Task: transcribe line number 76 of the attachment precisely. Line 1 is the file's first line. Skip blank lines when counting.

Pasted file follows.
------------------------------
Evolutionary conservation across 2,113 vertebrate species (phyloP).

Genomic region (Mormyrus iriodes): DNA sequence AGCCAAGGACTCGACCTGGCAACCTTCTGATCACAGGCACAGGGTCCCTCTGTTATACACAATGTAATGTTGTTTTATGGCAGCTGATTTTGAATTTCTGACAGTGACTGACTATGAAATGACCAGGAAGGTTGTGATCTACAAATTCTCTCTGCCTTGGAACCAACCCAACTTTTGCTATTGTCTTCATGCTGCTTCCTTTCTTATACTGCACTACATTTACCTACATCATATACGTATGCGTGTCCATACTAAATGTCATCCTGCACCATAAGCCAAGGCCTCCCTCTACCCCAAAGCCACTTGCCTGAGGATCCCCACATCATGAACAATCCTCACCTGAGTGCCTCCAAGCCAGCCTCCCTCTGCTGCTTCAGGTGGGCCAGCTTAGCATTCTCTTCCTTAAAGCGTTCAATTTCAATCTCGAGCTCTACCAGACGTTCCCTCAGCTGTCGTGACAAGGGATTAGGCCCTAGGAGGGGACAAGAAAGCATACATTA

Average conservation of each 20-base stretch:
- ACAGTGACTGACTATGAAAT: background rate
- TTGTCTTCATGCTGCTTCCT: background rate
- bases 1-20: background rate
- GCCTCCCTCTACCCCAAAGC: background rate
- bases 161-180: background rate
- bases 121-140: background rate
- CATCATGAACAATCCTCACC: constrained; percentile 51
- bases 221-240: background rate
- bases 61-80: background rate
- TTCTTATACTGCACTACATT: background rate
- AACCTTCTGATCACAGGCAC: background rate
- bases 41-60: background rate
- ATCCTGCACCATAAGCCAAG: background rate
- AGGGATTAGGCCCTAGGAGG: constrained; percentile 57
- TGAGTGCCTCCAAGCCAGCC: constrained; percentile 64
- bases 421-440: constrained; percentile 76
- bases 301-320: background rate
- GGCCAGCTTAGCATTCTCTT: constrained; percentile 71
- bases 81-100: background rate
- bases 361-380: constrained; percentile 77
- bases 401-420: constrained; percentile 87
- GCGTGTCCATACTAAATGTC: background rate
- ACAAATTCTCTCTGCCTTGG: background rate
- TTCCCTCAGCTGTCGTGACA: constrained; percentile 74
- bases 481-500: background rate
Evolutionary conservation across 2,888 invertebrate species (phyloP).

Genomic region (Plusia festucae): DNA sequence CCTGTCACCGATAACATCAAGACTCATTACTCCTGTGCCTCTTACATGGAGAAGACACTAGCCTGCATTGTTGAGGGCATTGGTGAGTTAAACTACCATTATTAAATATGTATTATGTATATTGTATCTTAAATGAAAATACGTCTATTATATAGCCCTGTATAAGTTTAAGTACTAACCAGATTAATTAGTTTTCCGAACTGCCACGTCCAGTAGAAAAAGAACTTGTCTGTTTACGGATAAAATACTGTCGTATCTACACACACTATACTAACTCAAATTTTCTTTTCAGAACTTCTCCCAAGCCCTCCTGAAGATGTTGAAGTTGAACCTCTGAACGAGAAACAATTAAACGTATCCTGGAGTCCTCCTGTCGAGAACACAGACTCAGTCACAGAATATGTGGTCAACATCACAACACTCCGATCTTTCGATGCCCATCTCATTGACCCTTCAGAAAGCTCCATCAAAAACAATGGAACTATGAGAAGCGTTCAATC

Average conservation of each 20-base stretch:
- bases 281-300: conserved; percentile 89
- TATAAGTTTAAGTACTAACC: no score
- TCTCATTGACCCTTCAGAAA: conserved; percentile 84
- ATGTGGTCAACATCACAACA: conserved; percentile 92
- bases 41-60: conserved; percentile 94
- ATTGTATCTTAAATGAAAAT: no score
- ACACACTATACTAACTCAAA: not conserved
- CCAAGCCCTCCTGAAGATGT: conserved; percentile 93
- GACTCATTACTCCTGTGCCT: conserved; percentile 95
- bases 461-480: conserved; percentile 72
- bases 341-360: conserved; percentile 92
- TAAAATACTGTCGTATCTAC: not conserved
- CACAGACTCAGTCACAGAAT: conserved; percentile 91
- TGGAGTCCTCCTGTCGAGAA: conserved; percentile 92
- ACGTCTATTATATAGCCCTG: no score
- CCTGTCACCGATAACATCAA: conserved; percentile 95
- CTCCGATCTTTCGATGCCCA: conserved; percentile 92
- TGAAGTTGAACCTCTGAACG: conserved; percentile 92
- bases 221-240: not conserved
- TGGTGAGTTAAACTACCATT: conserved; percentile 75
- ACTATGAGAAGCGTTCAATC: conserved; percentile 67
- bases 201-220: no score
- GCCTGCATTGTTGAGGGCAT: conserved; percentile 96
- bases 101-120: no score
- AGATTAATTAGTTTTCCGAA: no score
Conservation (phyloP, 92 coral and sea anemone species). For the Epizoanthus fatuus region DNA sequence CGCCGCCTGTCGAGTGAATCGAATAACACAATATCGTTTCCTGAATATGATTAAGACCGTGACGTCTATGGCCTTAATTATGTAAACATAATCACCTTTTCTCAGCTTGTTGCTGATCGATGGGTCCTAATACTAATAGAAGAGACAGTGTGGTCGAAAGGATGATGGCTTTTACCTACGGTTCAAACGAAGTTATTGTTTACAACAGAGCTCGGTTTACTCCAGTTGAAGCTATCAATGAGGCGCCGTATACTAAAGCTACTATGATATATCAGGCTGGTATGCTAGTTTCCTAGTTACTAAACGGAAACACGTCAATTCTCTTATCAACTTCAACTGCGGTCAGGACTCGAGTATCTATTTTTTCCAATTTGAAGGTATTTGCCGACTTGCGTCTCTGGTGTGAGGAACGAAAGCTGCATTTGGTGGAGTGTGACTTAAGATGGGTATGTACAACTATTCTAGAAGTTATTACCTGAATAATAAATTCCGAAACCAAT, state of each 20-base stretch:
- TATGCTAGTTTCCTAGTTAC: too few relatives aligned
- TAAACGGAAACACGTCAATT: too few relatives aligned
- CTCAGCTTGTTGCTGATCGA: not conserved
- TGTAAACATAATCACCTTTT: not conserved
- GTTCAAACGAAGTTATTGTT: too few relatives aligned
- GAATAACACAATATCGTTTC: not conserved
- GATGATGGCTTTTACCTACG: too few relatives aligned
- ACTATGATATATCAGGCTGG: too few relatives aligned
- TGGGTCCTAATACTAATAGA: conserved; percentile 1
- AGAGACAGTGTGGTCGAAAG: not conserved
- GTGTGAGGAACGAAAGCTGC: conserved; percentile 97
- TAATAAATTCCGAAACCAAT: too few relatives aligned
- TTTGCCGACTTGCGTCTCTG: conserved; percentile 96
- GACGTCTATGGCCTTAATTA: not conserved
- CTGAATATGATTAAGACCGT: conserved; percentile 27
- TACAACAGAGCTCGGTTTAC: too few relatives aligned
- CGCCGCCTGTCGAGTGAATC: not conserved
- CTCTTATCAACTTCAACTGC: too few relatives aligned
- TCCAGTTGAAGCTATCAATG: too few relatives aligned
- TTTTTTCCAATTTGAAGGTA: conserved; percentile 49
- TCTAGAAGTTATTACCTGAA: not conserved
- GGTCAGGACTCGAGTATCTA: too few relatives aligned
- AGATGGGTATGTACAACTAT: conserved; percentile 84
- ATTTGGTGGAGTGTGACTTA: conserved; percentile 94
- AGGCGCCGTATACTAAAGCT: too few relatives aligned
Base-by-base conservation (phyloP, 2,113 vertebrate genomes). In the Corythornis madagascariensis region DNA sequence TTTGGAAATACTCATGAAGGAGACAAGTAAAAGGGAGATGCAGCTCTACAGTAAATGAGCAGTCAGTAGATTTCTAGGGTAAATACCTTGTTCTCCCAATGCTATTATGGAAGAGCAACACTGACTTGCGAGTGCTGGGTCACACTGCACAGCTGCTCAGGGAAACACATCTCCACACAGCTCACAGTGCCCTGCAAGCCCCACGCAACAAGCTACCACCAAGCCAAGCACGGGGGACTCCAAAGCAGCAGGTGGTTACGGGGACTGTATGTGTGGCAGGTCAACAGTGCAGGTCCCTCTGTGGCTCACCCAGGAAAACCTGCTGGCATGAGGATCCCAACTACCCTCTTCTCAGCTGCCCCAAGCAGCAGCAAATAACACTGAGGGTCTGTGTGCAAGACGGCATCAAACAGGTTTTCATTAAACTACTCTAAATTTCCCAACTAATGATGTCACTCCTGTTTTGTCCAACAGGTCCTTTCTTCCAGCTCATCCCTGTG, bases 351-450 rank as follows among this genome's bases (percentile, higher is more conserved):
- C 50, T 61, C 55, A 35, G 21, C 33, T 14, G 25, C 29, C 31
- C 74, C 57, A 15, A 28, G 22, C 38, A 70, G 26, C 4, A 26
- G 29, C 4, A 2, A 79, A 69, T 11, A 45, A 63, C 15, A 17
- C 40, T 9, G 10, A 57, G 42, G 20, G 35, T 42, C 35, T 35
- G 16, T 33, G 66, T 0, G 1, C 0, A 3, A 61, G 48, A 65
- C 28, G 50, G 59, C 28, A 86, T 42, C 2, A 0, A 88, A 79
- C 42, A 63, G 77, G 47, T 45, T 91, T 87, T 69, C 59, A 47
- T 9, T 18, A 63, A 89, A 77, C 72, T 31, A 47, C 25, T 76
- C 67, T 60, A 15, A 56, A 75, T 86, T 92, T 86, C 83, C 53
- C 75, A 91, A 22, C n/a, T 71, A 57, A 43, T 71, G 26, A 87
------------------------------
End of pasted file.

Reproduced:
- TCCAGTTGAAGCTATCAATG: too few relatives aligned